The police are underfunded, ill trained, understaffed, and highly corrupt. Extrajudicial killings, arbitrary detention, and torture by the police are significant problems. Members of the police and military are accused of running death squads that target street children. The group Casa Alianza claims there have been as many as 2,300 extrajudicial killings of young people (under 23 years of age) in the streets of Honduras since 1998, with those figures increasing in 2005. A former assistant chief of the National Police claimed she knew of death squads, such as one called Los Magnificos, that were made up of police and former members of the military bent on a mission of "social cleansing." Some of these death squads grew out of the infamous Battalion 316, which operated as a military death squad performing extrajudicial killings in the 1980s. President Ricardo Maduro did admit that some overzealous elements of the police and military had carried out such executions, but he called such incidents "isolated."

The military exerts considerable, if waning, influence over the government. Moreover, the pervasive corruption in the country has also infected that institution. Military officers have been found guilty of drug trafficking, including taking sides in cartel turf wars and protecting drug shipments in transit through Honduras. During 2005, President Maduro depended on the military numerous times to maintain order in the country's crime-plagued major cities.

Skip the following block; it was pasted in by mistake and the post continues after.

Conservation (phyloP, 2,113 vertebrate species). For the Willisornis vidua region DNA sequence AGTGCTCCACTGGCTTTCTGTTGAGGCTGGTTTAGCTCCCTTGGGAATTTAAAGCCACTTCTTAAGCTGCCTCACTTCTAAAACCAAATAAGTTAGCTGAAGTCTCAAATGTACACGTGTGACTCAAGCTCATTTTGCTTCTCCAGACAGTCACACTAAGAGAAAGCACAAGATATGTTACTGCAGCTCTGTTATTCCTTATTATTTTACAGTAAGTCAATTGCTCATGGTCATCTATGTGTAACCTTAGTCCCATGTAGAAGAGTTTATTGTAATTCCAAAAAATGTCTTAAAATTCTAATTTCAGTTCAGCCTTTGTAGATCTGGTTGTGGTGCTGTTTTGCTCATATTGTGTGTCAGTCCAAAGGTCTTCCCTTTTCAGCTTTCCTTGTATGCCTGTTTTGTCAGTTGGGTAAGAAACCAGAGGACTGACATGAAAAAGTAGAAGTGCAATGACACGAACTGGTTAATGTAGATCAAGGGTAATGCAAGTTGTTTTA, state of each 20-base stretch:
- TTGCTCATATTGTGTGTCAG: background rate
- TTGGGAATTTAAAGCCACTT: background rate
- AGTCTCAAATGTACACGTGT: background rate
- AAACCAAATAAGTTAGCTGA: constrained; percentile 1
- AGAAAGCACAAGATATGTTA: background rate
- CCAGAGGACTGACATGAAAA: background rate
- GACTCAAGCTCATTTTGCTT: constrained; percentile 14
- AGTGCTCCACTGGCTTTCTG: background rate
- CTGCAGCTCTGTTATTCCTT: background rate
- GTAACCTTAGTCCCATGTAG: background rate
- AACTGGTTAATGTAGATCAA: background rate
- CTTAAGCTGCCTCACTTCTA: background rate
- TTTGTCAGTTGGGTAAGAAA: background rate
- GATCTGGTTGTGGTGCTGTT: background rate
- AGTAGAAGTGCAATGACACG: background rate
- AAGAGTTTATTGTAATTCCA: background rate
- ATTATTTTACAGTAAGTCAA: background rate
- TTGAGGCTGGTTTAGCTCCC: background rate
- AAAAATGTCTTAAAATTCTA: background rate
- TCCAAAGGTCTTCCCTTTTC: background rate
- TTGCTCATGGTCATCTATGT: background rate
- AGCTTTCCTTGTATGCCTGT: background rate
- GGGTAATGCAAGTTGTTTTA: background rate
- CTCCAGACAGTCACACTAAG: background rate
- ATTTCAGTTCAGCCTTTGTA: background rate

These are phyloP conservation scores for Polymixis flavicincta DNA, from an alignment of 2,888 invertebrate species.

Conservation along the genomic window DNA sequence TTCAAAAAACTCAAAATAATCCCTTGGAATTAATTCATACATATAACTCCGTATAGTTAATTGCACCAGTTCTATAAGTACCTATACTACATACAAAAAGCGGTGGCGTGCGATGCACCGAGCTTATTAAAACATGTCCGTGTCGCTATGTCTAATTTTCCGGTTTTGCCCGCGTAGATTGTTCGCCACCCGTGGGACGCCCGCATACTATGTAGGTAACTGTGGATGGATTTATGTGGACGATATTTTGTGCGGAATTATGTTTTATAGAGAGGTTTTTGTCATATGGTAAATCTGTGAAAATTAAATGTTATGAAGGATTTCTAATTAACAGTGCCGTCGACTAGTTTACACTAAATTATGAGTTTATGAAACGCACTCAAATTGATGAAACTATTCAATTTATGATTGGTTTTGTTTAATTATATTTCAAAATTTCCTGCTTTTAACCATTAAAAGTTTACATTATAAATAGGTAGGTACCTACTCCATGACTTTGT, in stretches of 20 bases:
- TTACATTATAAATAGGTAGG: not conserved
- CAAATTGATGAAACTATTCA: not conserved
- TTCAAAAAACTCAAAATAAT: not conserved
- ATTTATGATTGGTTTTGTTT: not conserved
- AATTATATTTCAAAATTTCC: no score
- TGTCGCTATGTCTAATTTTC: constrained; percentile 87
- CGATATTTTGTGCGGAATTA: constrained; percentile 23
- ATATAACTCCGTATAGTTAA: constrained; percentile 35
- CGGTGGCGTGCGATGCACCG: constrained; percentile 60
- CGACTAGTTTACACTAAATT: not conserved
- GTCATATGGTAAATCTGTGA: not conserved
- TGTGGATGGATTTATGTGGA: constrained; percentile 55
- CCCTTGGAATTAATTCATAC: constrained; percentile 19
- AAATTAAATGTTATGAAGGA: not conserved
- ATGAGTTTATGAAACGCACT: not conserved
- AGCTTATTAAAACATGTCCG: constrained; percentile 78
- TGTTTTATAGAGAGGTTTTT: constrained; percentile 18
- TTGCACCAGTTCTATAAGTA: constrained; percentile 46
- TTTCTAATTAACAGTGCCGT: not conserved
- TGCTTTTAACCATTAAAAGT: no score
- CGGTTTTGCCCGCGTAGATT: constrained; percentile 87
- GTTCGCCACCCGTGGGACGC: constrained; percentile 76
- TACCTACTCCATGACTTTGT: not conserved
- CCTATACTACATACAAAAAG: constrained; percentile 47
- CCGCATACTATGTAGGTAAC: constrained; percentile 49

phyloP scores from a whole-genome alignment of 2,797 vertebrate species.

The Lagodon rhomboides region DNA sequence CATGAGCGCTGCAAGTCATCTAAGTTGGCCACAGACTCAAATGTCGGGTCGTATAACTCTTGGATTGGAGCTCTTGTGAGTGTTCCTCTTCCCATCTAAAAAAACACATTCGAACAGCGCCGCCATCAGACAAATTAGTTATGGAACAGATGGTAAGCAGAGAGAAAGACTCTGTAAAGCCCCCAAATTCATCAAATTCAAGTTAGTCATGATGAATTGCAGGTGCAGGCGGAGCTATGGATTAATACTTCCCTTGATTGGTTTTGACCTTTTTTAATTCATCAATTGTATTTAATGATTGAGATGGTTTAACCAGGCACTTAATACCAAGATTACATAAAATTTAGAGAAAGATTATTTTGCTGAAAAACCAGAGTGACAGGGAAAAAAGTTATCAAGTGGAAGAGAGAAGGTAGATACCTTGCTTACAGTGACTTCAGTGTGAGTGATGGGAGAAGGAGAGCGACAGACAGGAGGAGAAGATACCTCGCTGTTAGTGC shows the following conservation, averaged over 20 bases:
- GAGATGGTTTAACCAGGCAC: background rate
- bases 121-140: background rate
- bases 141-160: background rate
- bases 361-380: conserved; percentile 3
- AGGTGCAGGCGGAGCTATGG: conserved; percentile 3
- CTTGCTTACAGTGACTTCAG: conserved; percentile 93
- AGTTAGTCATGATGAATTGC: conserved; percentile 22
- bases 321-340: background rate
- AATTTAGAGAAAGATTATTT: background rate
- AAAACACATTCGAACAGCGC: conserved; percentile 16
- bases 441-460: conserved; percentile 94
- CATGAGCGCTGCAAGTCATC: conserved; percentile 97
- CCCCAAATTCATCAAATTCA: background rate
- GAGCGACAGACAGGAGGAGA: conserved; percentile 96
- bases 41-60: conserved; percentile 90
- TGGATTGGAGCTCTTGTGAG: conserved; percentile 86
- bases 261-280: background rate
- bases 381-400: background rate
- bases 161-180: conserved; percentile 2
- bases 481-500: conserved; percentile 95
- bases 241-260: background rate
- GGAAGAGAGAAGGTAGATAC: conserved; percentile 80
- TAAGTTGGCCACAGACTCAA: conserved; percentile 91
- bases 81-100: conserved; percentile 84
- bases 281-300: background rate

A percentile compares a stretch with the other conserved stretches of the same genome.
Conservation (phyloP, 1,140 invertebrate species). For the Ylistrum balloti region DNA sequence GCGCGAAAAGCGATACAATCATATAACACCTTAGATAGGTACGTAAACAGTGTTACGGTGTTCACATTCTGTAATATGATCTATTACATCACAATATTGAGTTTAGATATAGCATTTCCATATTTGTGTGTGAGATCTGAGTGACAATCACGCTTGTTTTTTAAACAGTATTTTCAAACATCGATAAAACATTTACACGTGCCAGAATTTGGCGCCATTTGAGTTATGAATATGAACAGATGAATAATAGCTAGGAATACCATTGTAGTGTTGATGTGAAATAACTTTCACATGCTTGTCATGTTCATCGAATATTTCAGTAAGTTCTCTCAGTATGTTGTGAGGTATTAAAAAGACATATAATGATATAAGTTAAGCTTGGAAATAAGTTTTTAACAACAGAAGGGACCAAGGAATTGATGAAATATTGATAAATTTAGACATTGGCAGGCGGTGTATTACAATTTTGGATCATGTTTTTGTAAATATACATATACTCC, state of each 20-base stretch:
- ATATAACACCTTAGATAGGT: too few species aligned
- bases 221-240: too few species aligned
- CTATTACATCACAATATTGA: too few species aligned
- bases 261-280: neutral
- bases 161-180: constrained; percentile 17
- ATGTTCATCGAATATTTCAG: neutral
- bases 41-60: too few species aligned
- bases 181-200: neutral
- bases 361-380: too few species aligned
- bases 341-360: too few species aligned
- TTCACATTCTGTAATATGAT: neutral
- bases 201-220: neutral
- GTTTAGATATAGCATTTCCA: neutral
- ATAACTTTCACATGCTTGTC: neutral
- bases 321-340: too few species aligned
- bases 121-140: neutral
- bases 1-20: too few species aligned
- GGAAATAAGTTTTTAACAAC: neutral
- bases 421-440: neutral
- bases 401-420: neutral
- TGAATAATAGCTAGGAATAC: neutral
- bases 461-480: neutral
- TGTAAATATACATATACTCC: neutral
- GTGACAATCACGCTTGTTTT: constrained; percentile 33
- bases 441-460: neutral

Although indigenous rights made advances during the late 1990s, the country's economic and security problems have stalled any momentum for further change.

Some 85,000 workers, mostly women, are employed in the low-wage maquiladora (assembly plant) export sector. Child labor is a problem in rural areas and in the informal economy. Prostitution, involving local women and children as well as sex workers from neighboring countries, is a serious problem. Casa Alianza estimates that as many as 10,000 girls and boys are working as prostitutes.

HIV/AIDS is on the rise in Honduras. In 2005, Honduras reported that 66,000 people died of AIDS, while 200,000 new cases were registered with the health system. The United Nations estimates that as much as 2 percent of the country's population may have HIV/AIDS.